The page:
During fifteen years, Johann Peter Oettinger (1666-1746) - a young barber-surgeon from a small town in the German region of Franconia - kept a journal, recording his voyages on land and on sea. From 1682 to 1696 he documented his journeyman migration through the Holy Roman Empire and the Dutch Republic, as well as the years he worked on slave ships of the Dutch West India Company and the Brandenburg African Company. His travels took him as far as the Emirate of Trarza (Mauritania), the Gold Coast (Ghana), the Guianas in South America and the Danish Caribbean island of Saint Thomas. In nowadays Bénin he even spent a few weeks in the royal palace of King Agbangla of Hueda, of which he left a detailed description. Oettinger's journal represents the only German-language source providing a comprehensive account of a slaving voyage and an important source on the history of the German involvement in the Atlantic slave trade.
The manuscript of Johann Peter Oettinger's "Reisebeschreibung und Lebenslauf" ("Travel account and Biography") - which has been recently re-discovered in the Geheimes Staatsarchiv Preussischer Kulturbesitz (Berlin) - was copied and augmented several times, both by the author himself and by his descendants. Over time, it became a central piece of the family’s written memory, stretching from the seventeenth century to the early years of the Nazi period. The journal has thus a complex and stratified textual history: a history which culminated in 1885, when the German Empire had just started acquiring his first colonial territories in Africa and Berlin hosted the notorious Congo Conference. In this new context, a descendant of the barber-surgeon - the Prussian officer Paul Oettinger - re-wrote the story of his ancestor and published a highly manipulated colonial novel, celebrating the deeds of the Brandenburg African Company as the first colonial enterprise of the German nation.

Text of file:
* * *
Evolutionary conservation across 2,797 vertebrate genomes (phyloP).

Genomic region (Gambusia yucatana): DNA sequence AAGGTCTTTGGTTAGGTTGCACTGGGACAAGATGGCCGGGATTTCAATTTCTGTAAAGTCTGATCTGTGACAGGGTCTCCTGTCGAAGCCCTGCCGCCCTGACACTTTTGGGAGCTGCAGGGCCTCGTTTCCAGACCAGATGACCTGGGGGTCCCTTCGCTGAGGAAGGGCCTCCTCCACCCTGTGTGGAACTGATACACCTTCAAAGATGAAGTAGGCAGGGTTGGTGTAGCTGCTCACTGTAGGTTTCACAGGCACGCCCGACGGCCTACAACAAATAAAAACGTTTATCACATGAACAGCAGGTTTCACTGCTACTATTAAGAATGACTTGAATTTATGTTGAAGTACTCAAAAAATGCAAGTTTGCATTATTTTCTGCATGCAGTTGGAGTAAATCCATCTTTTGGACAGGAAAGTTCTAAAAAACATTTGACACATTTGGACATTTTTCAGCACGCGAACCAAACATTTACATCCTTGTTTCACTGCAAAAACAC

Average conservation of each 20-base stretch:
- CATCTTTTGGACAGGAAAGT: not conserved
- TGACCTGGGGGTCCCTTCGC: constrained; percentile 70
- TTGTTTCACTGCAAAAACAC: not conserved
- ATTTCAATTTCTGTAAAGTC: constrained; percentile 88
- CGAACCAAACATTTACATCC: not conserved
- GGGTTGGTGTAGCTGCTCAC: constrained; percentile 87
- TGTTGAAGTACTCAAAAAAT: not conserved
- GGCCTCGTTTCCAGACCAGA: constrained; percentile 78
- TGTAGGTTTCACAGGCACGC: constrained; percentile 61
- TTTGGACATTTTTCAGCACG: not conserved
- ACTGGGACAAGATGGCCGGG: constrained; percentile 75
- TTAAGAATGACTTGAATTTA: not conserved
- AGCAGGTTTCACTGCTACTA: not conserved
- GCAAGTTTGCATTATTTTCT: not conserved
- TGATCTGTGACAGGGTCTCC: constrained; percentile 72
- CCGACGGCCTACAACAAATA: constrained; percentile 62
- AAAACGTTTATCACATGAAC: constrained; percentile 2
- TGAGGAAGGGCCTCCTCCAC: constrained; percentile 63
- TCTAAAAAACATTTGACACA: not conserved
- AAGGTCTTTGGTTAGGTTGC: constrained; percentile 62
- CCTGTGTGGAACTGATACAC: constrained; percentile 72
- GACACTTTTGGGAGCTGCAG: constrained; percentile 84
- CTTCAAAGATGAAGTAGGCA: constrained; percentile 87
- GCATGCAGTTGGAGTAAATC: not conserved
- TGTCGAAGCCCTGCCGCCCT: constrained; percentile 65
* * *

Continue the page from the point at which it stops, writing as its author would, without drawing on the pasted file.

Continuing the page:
Focusing on the biography of a craftsman, this project examines those late seventeenth-century migratory, commercial and cultural ties which were woven by chartered trading companies and which connected German-speaking hinterlands to the coasts of West Africa and the Caribbean. At the same time it examines discursive continuities and transformations between the barber- surgeon’s journal, early modern travelogues and late nineteenth- century colonial culture. Hence, on a methodological level it combines a micro-historical approach to Atlantic entanglements with a diachronical analysis of interconnections between autobiographical writing and European travel literature about non-European societies.
The English edition of Johann Peter Oettinger's travelogue has been published:
Together, Craig Koslofsky and Roberto Zaugg, are currently preparing a German edition of the Oettinger manuscript.
The manuscript of Johann Peter Oettinger's “Reisebeschreibung und Lebenslauf” (1682-1696) was handed down within the Oettinger family for many generations. In 1982 it was donated, with other old papers, to the Prussian archives in Berlin (Geheimes Staatsarchiv Preussischer Kulturbesitz). The Oettinger Family Papers contain a heterogeneous array of documents: letters, genealogical notes, photographs, vaccination cards, telegraphs, school reports, and many others. They also include four autobiographical writing, which up to very recently have been completely ignored by scholars.
These materials allow for partial and selective insights into the history of a family of German craftsmen and militaries, from the 17th century to the early years of the Nazi regime. At the same time, this extraordinary multigenerational series of autobiographical texts attests narrative strategies and material efforts deployed in order to construct and conserve individual accounts and a constantly evolving masculine family memory.
Apart from the travel journal by barber-surgeon Johann Peter Oettinger, the family papers include…